Posts Tagged ‘sir!’

Tuesday, January 5th, 2010

Brian Foley’s Sir! 3 is alive and feeding piggies. Do a know about Sam Starkweather, Andrew Michael Roberts, Kathleen Rooney, Luke Bloomfield, Chris Deweese, Chris Salerno, Rebecca Favier, Peter Davis, Garth Graeper, Karyna McGlynn, Cattalus (trans John Cotter), Claire Donato, and Kate Doughtery.

Sir! Vol. 2

Wednesday, March 4th, 2009

S I R ! M A G A Z I N E issue 2 is live as hell…

sir2

I S S U E 2

Featuring work from

Chris Tonelli
Sara Guest
Carrie Hunter
Aaron Burch
Sarah Bartlett
Mark Leidner
Ryan Bradley
Reb Livingston
Jen Pieroni
Paul Siegell
Corey Mesler
Spencer Troxell

Cover painting and site design by E.B. Goodale

One of my favorite new compendiums of wild, please believe this shit is tight like nuts n bolts, sluts n hoes that get evicted…

Do the read!

SIR! Reopens for Subs

Monday, December 1st, 2008

SIR! is badass. And now reading again for issue 2. If issue 1 is any indicator, myself notwithstanding, SIR! is going to be decapitating bitches for some time to come, and doing it and doing it and doing it well. Sorry, I’ve had too much coffee, but send some words:

SIR! will be taking submissions from December to January for an upcoming February issue. There is no outright emphasis on content or form, but we remain enthusiastic about poetry of all sorts. Flash fiction is accepted, but again, we are mostly looking for poetry. Send 3-6 of your latest and best inventions. You may send them in the body of an email, or as a WORD or RTF attachment. Translations very welcome. Simultaneous submissions are accepted. Please include a short cover letter and a bio. Submissions without any sort of bio will be deleted.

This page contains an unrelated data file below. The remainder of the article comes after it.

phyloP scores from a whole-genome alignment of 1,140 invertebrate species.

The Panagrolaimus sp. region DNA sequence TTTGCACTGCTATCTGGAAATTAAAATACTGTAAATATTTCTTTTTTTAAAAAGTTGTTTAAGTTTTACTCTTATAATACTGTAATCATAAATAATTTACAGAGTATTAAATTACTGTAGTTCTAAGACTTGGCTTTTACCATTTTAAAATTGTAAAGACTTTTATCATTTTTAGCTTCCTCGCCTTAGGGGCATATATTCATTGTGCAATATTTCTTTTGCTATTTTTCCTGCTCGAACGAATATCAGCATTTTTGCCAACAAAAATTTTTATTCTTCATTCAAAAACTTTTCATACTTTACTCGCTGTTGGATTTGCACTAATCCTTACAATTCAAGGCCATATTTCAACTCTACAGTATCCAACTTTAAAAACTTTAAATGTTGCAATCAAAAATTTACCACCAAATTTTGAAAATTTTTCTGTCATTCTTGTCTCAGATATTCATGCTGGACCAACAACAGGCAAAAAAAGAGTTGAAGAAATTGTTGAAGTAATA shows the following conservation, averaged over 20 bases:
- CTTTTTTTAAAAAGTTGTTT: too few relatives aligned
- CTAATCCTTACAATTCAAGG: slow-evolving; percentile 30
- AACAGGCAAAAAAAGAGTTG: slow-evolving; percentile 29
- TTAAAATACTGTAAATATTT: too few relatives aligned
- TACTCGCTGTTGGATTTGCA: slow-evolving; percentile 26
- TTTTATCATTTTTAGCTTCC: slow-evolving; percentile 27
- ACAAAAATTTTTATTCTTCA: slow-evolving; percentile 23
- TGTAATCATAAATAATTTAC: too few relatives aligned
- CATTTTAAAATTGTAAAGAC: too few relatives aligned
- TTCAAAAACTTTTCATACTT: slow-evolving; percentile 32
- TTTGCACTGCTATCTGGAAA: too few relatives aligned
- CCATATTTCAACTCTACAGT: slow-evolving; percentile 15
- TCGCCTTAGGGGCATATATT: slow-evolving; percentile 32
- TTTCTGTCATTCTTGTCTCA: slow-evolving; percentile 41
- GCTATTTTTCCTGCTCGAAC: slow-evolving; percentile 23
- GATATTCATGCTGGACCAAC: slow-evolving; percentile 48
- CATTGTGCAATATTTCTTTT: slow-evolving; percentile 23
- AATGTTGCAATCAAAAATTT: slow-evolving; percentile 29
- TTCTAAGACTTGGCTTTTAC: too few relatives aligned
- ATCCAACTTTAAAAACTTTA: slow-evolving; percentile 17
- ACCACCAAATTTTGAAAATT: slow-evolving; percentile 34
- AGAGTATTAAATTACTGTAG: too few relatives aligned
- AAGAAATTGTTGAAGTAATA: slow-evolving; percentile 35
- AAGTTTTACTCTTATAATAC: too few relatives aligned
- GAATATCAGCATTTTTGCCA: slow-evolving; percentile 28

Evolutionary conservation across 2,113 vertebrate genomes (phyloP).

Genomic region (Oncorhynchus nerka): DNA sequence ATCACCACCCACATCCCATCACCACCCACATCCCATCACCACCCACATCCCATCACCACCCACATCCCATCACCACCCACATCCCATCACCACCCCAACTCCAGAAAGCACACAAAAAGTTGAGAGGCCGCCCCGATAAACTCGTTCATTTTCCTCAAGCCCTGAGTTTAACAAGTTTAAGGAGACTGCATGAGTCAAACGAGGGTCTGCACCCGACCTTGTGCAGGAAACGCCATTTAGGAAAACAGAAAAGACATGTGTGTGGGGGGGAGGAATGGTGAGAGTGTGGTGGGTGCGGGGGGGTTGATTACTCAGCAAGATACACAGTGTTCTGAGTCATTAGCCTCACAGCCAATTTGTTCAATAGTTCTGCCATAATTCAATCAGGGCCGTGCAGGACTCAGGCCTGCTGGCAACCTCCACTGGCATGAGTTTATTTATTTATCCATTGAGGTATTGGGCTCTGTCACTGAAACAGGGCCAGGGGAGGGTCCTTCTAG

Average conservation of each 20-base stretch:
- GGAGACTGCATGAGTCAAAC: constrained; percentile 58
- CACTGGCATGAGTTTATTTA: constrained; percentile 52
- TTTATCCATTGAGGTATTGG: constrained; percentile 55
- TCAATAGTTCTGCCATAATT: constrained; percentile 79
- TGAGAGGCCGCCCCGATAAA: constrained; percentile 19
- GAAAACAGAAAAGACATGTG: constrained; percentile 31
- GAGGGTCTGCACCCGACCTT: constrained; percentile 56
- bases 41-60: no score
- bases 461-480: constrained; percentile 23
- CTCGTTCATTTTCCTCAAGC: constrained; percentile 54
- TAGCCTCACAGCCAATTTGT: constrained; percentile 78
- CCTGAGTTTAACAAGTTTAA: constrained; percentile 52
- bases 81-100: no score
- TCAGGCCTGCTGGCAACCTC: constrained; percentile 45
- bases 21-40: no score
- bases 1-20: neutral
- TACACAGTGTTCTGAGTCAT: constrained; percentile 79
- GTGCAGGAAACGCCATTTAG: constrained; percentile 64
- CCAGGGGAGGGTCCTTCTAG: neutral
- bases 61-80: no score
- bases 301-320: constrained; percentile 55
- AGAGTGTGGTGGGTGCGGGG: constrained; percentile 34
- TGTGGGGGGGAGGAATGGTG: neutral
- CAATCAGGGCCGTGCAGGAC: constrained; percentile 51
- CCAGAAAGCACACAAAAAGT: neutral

Send all work to – sir.editor@gmail.com

First Glance: Sir!

Wednesday, November 12th, 2008

New online journal Sir! is now live, bringing to you fine texts from lots of fine people, such as the short fiction “Margaret Atwood” by William Walsh. Below is a taste:

Margaret Atwood got into lots of fistfights as a young man. He wanted to like people, but people were not nice to him. One hundred percent of Margaret Atwood’s fights were about his name.

A list of contributors to the issue is here.

As you enjoy, send good thoughts to Brian Foley. It’s his fault.